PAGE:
# Synchronizing sequence and Synchronizable DFA, how come states repeat if synchronizing word length is $>|Q|^{2}$?

I am trying to prove problem 1.59 in Sipser's book: Introduction to the theory of computation , 2nd Edition.

Let $$M=(Q,\Sigma,\delta,q_0,A)$$ be a DFA and let $$q'$$ be a state of $$M$$ called its "home". A Synchronizing sequence for $$M$$ and $$q'$$ is a string $$s\in \Sigma^*$$ where $$\delta (q,s)=q'$$ for every $$q\in Q$$. (We actually have extended $$\delta$$ to strings so that $$\delta(q,s)$$ equals the state where $$M$$ ends up when $$M$$ starts at state $$q$$ and reads input $$s$$).

Say that $$M$$ is Synchronizable if it has a synchronizing sequence for some state $$q'$$.

Prove that, if $$M$$ is a $$k$$-state synchronizable DFA, then it has a synchronizing sequence of length at most $$k^3$$.

This problem was already attempted here. I don't understand the answer though:

The proof of this a standard shrinking argument: if such a word is longer than $$k^{2}$$, then during the runs from $$q1$$,$$q2$$ a pair of states repeats, and we can shrink $$w$$.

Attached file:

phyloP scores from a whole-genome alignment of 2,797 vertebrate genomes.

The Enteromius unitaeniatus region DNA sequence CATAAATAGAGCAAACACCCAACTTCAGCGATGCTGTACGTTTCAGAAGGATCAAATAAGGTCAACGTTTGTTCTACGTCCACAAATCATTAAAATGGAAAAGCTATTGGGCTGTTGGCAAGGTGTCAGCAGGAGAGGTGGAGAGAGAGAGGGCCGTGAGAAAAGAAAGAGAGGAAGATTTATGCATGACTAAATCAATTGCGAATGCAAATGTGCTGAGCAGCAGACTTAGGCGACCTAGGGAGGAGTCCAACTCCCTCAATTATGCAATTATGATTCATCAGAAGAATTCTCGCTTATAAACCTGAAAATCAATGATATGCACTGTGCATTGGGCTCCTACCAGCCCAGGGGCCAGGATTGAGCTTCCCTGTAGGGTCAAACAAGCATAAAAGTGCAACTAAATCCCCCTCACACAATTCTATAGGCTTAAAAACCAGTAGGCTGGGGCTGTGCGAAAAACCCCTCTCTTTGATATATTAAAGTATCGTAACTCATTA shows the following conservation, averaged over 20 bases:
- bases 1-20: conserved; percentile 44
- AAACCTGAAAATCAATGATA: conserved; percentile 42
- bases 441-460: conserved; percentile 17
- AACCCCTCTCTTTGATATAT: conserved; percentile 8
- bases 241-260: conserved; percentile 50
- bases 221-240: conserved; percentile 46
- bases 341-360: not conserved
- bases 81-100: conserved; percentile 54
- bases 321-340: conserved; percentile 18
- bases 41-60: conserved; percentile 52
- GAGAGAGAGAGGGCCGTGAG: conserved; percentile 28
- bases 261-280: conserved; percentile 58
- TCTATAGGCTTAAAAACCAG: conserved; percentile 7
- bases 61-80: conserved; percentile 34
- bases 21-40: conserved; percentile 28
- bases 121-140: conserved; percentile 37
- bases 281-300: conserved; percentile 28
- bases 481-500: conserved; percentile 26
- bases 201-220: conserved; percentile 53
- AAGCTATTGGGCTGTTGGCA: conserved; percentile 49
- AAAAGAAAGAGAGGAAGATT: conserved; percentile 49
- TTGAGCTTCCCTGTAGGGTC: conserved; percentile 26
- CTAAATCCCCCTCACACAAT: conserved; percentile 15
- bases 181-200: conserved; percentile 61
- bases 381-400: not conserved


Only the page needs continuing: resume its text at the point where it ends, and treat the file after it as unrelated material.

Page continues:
How come a pair of states repeats?

I don't see a problem with runs from $$q1$$ and $$q2$$ reaching separate states. I don't so how I could be sure that I could shrink to word without disturbing both routes.

synchronously moving through the DFA beginning with two different states while an input of a word w can be described as choosing two states out of k on every step. So there exist $\binom{k}{2}$ possibilities to do that. As $k^2>\binom{k}{2}$, there will be one step where we choose a pair of states which we already had before. So the word $w$ can be shortened: this is the contradiction to the claim that the word is longer then $k^2$.
• Welcome to the site! Note that "$k$ over $2$" means $k/2$, not $\binom{k}{2}$. I edited your post to correct this. Apr 21, 2017 at 8:39
• This proves that given any two states, if there is a synchronizing sequence that works for them, there is such a sequence of length $q^2$. But why should the same word work for every two pair? Oct 20, 2017 at 16:11